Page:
CHRISTIAN:

I didn’t think so. I was not told. I had no idea they would reference the dream. I did not even know I would comment on having it. I started referencing it, which I like, and I liked they used it later on. I thought it was brilliant. There was no indication that they were going to renew Kevin’s father issues in such a big way, with the Marge kidnapping. That was a
pleasant surprise, and what Maria has been
doing is tying in old storylines and making
it relevant to what is going on the show now,
and it’s terrific.

MICHAEL:

Are you going to pick out something to wear for the big event on August 30th?

CHRISTIAN:

From the floor you mean? (He laughs) Joseph Abboud measured me himself for my tux, and I am not giving that one up that easy. It’s a recession, my friend. Maybe I will be on the red carpet with my lunchbox and bring it to the banquet!

MICHAEL:

What did you think about the Emmy broadcast finally landing a home on the CW?

christianNaked.jpgCHRISTIAN:

We can’t afford to be lazy or run lax. I think at NATAS and ATAS no one can afford to feud. Maybe the CW is where we need to be. We need to entertain the people and we need the ratings up. I don’t think that is an impossibility. The audiences are shrinking, and that happens because they don’t see what they want to see. I don’t think it’s about dummying things down. I think it’s about stepping up and being more intelligent and not less. Despite what some may think, the audience does not want to be talked down to. There is a place for daytime. What there is not a place for here are people sitting on their laurels or being complacent. It’s a business, baby! We have to find a way to fill the seats and we will find the answer. And, it’s about a good story!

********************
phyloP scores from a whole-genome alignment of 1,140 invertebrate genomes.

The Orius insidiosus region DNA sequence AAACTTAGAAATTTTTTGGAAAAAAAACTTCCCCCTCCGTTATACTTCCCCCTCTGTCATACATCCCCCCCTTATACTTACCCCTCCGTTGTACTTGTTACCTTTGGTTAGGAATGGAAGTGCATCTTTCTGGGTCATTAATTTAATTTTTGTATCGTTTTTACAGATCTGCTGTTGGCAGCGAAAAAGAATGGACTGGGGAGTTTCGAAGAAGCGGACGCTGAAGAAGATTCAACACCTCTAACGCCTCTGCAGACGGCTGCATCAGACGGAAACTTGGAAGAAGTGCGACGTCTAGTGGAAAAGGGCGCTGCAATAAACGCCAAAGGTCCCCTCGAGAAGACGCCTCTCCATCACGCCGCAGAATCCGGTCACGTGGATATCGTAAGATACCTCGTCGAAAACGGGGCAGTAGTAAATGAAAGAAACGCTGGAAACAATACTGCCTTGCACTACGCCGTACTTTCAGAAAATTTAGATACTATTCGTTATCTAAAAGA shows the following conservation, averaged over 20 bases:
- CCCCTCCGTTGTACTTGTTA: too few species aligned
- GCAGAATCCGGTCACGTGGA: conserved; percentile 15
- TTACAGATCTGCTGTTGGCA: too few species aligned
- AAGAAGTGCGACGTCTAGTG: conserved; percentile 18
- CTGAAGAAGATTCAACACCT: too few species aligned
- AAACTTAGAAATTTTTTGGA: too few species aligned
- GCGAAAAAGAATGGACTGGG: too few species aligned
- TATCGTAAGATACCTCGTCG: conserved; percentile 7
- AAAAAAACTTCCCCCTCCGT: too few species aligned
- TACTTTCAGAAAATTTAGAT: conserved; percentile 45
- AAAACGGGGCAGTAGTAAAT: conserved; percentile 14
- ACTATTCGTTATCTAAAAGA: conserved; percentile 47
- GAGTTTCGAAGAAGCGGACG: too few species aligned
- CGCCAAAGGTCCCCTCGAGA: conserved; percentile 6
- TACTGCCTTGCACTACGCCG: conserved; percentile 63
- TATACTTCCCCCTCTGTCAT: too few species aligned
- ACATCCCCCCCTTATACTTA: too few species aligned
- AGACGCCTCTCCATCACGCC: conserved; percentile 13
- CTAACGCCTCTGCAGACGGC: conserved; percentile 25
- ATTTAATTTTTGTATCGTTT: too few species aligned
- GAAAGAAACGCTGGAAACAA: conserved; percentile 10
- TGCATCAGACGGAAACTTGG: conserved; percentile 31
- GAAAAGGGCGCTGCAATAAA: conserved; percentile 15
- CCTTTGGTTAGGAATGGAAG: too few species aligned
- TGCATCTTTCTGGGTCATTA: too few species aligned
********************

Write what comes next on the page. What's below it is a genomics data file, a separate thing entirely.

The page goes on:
Days Of Our Lives

Stephen Schnetzer Talks On His Return to Days of our Lives and Working with Susan Seaforth Hayes In Emotional Episodes

Who says you can’t go home again? In the case of Another World favorite, Stephen Schnetzer (ex-Cass Winthrop), he has proven that it is true, and you can go back to your soap roots and where it all started for you.

Last week on April 11th, Schnetzer, along with several other key returns were on set at Days of our Lives taping all-new episodes of the Peacock streaming soap opera, centering on the funeral of Doug Williams (the late Bill Hayes), and as part of the iconic soap opera’s 15,000th episode.

Stephen is reprising his first daytime role as Steve Olson, the brother of Julie Williams (Susan Seaforth Hayes). The last time Schnetzer appeared on a DAYS set was during his one and only run on the show from 1978 to 1980. Clearly, viewers will be in for some very emotional scenes when Steve returns to Salem to be there for his sister, Julie in her time of need. In real-life, Susan has been going through her own grief, having just lost Bill back on January 12th at the age of 98.

Photo: NBC

Michael Fairman TV caught up with Stephen during the 15K episode celebration ceremony, and during a break from taping the gut-wrenching funeral scenes, to get his thoughts on being part of these highly-anticipated moments that will air later this year in December. Here’s what he shared with us below.